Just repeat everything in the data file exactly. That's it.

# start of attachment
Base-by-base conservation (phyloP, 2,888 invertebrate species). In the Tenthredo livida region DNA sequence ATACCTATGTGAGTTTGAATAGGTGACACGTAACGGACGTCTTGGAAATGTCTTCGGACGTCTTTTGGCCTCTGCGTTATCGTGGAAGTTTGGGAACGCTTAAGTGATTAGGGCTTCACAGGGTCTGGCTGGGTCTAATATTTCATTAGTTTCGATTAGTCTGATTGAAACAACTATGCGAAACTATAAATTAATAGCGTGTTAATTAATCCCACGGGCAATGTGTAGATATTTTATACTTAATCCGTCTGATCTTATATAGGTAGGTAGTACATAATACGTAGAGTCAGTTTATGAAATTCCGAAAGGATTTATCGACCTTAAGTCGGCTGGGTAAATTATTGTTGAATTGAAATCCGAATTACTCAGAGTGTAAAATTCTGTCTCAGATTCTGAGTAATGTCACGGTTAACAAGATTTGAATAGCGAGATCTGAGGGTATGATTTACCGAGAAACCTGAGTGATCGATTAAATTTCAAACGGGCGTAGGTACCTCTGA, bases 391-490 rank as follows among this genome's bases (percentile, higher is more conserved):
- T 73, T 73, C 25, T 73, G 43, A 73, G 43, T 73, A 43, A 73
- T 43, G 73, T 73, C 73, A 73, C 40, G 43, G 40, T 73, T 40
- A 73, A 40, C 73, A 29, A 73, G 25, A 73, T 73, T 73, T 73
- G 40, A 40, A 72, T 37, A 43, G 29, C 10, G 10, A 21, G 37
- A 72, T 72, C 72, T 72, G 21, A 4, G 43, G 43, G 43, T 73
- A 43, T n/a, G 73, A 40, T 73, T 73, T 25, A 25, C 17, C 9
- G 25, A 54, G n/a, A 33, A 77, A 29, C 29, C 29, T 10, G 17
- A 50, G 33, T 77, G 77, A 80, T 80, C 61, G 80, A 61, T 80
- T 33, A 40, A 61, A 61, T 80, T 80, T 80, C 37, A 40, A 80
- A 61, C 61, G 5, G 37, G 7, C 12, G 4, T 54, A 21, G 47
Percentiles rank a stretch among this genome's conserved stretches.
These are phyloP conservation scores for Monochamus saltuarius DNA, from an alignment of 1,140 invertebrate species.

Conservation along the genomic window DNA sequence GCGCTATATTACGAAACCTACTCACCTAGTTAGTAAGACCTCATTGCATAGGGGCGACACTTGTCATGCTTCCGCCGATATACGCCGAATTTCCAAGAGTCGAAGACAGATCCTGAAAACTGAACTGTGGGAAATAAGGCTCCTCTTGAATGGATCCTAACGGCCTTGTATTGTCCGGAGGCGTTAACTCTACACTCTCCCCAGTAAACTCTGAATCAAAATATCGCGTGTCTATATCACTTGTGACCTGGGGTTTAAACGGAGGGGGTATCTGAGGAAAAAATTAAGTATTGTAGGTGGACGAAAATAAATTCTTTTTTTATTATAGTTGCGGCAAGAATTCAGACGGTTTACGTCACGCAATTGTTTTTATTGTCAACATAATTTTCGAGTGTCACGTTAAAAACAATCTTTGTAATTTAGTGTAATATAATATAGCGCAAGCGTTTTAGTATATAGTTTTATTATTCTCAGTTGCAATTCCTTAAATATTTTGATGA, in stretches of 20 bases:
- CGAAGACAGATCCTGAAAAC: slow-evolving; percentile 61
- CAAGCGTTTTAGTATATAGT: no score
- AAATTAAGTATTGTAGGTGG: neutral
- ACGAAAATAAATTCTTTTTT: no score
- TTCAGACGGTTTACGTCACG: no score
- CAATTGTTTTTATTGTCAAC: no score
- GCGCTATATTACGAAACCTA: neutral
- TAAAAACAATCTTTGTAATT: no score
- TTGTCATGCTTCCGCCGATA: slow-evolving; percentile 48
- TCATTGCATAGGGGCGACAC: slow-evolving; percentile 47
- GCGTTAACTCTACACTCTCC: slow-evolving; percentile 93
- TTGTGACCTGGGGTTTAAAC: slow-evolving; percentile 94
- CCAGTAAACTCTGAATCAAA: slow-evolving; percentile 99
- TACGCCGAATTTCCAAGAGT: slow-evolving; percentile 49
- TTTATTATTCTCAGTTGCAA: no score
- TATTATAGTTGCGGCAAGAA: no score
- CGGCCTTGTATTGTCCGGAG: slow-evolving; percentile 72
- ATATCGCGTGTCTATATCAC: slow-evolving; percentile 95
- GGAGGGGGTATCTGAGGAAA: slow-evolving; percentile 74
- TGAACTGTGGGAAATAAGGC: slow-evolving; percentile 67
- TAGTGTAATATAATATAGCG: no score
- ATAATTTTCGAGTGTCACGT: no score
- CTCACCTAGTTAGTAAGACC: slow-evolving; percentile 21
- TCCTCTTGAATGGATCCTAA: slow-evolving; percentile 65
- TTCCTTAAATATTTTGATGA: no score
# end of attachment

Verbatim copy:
Base-by-base conservation (phyloP, 2,888 invertebrate species). In the Tenthredo livida region DNA sequence ATACCTATGTGAGTTTGAATAGGTGACACGTAACGGACGTCTTGGAAATGTCTTCGGACGTCTTTTGGCCTCTGCGTTATCGTGGAAGTTTGGGAACGCTTAAGTGATTAGGGCTTCACAGGGTCTGGCTGGGTCTAATATTTCATTAGTTTCGATTAGTCTGATTGAAACAACTATGCGAAACTATAAATTAATAGCGTGTTAATTAATCCCACGGGCAATGTGTAGATATTTTATACTTAATCCGTCTGATCTTATATAGGTAGGTAGTACATAATACGTAGAGTCAGTTTATGAAATTCCGAAAGGATTTATCGACCTTAAGTCGGCTGGGTAAATTATTGTTGAATTGAAATCCGAATTACTCAGAGTGTAAAATTCTGTCTCAGATTCTGAGTAATGTCACGGTTAACAAGATTTGAATAGCGAGATCTGAGGGTATGATTTACCGAGAAACCTGAGTGATCGATTAAATTTCAAACGGGCGTAGGTACCTCTGA, bases 391-490 rank as follows among this genome's bases (percentile, higher is more conserved):
- T 73, T 73, C 25, T 73, G 43, A 73, G 43, T 73, A 43, A 73
- T 43, G 73, T 73, C 73, A 73, C 40, G 43, G 40, T 73, T 40
- A 73, A 40, C 73, A 29, A 73, G 25, A 73, T 73, T 73, T 73
- G 40, A 40, A 72, T 37, A 43, G 29, C 10, G 10, A 21, G 37
- A 72, T 72, C 72, T 72, G 21, A 4, G 43, G 43, G 43, T 73
- A 43, T n/a, G 73, A 40, T 73, T 73, T 25, A 25, C 17, C 9
- G 25, A 54, G n/a, A 33, A 77, A 29, C 29, C 29, T 10, G 17
- A 50, G 33, T 77, G 77, A 80, T 80, C 61, G 80, A 61, T 80
- T 33, A 40, A 61, A 61, T 80, T 80, T 80, C 37, A 40, A 80
- A 61, C 61, G 5, G 37, G 7, C 12, G 4, T 54, A 21, G 47
Percentiles rank a stretch among this genome's conserved stretches.
These are phyloP conservation scores for Monochamus saltuarius DNA, from an alignment of 1,140 invertebrate species.

Conservation along the genomic window DNA sequence GCGCTATATTACGAAACCTACTCACCTAGTTAGTAAGACCTCATTGCATAGGGGCGACACTTGTCATGCTTCCGCCGATATACGCCGAATTTCCAAGAGTCGAAGACAGATCCTGAAAACTGAACTGTGGGAAATAAGGCTCCTCTTGAATGGATCCTAACGGCCTTGTATTGTCCGGAGGCGTTAACTCTACACTCTCCCCAGTAAACTCTGAATCAAAATATCGCGTGTCTATATCACTTGTGACCTGGGGTTTAAACGGAGGGGGTATCTGAGGAAAAAATTAAGTATTGTAGGTGGACGAAAATAAATTCTTTTTTTATTATAGTTGCGGCAAGAATTCAGACGGTTTACGTCACGCAATTGTTTTTATTGTCAACATAATTTTCGAGTGTCACGTTAAAAACAATCTTTGTAATTTAGTGTAATATAATATAGCGCAAGCGTTTTAGTATATAGTTTTATTATTCTCAGTTGCAATTCCTTAAATATTTTGATGA, in stretches of 20 bases:
- CGAAGACAGATCCTGAAAAC: slow-evolving; percentile 61
- CAAGCGTTTTAGTATATAGT: no score
- AAATTAAGTATTGTAGGTGG: neutral
- ACGAAAATAAATTCTTTTTT: no score
- TTCAGACGGTTTACGTCACG: no score
- CAATTGTTTTTATTGTCAAC: no score
- GCGCTATATTACGAAACCTA: neutral
- TAAAAACAATCTTTGTAATT: no score
- TTGTCATGCTTCCGCCGATA: slow-evolving; percentile 48
- TCATTGCATAGGGGCGACAC: slow-evolving; percentile 47
- GCGTTAACTCTACACTCTCC: slow-evolving; percentile 93
- TTGTGACCTGGGGTTTAAAC: slow-evolving; percentile 94
- CCAGTAAACTCTGAATCAAA: slow-evolving; percentile 99
- TACGCCGAATTTCCAAGAGT: slow-evolving; percentile 49
- TTTATTATTCTCAGTTGCAA: no score
- TATTATAGTTGCGGCAAGAA: no score
- CGGCCTTGTATTGTCCGGAG: slow-evolving; percentile 72
- ATATCGCGTGTCTATATCAC: slow-evolving; percentile 95
- GGAGGGGGTATCTGAGGAAA: slow-evolving; percentile 74
- TGAACTGTGGGAAATAAGGC: slow-evolving; percentile 67
- TAGTGTAATATAATATAGCG: no score
- ATAATTTTCGAGTGTCACGT: no score
- CTCACCTAGTTAGTAAGACC: slow-evolving; percentile 21
- TCCTCTTGAATGGATCCTAA: slow-evolving; percentile 65
- TTCCTTAAATATTTTGATGA: no score